Of the many types of ugly that inflict the American house, Ugly by Design, although not the most pervasive, it is certainly the most offensive. These houses clearly fall into the “what were they thinking” category of a design idea gone wrong.
Sometimes Ugly by Design is the result of a once-interesting and innovative design idea that has past its shelf-date.
In a lot of ways this is a nice house, but the roof form is forever associated, at least by me, with Pizza Hut. That’s not the architect’s fault or the owners, but the result of a very dominant, unique roof form that has been hijacked by bad, commercial work to the point of making it iconic.
Often Ugly by Design is the outcome of a renovation gone wrong. ”It seemed like a good idea at the time”, “we really hated the siding”, “but I like bunkers!”
Maybe the worse examples of Ugly by Design are the houses that have a strong intention that somehow seems to get sidetracked. The house below has an amazing southern view of the mountains, but situated on a very public corner the double height wall of glass makes a painful fish-bowl exposing everything inside to public scrutiny not to mention the blazing sun. In a different context this house is maybe not ugly at all, but in this location, I feel like I am window-shopping on someone’s life. It makes me feel guilty for looking.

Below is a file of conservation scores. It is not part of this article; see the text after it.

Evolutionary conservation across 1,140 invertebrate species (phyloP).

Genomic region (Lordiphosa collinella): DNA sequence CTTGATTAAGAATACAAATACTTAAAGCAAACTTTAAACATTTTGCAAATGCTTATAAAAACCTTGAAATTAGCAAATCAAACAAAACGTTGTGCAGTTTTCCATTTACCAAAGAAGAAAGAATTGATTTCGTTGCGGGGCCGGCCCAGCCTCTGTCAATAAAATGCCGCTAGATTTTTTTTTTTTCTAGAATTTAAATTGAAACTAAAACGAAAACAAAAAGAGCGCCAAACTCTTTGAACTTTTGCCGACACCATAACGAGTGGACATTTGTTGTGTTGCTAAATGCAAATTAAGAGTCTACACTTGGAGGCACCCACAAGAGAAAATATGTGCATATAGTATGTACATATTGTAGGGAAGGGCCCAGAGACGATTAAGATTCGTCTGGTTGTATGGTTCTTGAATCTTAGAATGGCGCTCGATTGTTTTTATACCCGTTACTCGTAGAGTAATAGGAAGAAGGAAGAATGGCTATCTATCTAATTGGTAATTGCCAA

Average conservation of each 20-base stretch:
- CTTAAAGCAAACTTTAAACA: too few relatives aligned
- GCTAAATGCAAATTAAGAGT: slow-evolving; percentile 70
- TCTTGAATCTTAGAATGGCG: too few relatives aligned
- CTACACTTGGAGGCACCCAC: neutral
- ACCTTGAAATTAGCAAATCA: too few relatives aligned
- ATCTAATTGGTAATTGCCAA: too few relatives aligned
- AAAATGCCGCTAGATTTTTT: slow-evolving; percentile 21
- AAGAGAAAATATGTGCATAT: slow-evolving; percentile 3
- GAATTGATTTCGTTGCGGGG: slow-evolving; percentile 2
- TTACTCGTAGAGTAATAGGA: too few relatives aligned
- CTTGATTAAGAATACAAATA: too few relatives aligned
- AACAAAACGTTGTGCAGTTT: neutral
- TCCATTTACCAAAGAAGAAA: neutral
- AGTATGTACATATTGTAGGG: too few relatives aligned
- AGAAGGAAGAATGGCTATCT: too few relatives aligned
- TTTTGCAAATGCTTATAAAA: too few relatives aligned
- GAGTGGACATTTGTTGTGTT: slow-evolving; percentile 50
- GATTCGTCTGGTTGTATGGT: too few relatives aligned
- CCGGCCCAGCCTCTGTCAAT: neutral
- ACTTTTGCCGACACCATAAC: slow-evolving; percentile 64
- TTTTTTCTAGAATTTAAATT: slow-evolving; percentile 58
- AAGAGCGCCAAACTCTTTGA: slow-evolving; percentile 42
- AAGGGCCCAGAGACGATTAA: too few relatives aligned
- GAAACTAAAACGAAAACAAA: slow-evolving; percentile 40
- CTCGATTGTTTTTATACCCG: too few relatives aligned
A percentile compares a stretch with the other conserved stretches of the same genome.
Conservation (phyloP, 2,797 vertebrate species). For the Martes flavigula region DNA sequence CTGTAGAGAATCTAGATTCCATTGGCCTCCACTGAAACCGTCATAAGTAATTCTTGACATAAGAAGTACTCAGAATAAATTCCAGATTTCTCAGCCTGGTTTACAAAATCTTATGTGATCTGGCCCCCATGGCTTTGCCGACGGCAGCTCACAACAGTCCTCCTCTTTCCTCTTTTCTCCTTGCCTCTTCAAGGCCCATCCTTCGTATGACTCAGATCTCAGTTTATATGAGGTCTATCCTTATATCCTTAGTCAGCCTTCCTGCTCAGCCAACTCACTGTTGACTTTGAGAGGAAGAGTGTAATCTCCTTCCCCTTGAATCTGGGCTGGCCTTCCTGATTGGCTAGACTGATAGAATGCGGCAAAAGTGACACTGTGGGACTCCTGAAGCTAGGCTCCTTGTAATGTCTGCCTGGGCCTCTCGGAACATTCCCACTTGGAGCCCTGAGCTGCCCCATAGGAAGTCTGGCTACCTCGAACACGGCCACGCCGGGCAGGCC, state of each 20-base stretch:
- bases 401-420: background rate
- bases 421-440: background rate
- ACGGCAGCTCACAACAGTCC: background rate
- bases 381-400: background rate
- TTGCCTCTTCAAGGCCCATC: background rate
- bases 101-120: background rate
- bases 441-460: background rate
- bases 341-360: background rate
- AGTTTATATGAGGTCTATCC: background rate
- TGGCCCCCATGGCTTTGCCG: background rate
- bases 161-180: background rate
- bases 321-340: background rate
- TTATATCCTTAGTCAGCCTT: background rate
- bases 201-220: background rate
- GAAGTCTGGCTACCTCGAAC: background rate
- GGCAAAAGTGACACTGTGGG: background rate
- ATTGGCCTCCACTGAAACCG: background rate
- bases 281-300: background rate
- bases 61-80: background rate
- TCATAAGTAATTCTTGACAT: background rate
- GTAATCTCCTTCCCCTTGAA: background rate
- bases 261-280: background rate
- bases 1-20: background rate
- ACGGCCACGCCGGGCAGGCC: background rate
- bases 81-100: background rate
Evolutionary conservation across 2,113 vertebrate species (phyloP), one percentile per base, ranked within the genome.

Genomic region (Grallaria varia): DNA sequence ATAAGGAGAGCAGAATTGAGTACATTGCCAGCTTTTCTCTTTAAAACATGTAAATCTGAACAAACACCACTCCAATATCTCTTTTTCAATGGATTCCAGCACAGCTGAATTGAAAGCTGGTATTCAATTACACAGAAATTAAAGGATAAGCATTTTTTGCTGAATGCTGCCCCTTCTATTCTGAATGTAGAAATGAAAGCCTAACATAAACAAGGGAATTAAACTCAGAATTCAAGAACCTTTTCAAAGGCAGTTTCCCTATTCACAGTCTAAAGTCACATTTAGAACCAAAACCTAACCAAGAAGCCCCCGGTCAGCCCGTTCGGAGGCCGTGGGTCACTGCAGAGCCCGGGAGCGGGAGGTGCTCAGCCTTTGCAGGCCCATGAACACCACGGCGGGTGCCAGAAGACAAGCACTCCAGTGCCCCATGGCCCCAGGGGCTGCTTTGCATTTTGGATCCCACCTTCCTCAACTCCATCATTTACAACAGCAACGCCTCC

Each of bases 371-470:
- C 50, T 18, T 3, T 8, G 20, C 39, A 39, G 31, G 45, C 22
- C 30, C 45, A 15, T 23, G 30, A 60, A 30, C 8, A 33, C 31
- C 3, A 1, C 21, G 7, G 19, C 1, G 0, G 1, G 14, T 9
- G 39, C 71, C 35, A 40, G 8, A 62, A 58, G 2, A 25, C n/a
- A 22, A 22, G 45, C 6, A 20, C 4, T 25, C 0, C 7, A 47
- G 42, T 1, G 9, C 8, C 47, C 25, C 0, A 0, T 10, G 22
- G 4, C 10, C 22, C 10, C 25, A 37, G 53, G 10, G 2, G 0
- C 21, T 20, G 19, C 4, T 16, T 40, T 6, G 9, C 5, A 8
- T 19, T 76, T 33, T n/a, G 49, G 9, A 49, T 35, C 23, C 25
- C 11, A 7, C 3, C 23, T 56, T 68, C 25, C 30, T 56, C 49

The house below has a kind of grand public face of three gabled pediments that rise two stories announcing the house to the street. It seems all the more odd then that the color and lack of windows on the other hand are trying desperately to be quiet and hide behind the trees.
About the below, I don’t know what to say,
except, as a kid, it would be cool to say “yeah, I live in the super-wedge down the street.”
as a late entry to Ugly by Design, a fellow reader presents the following: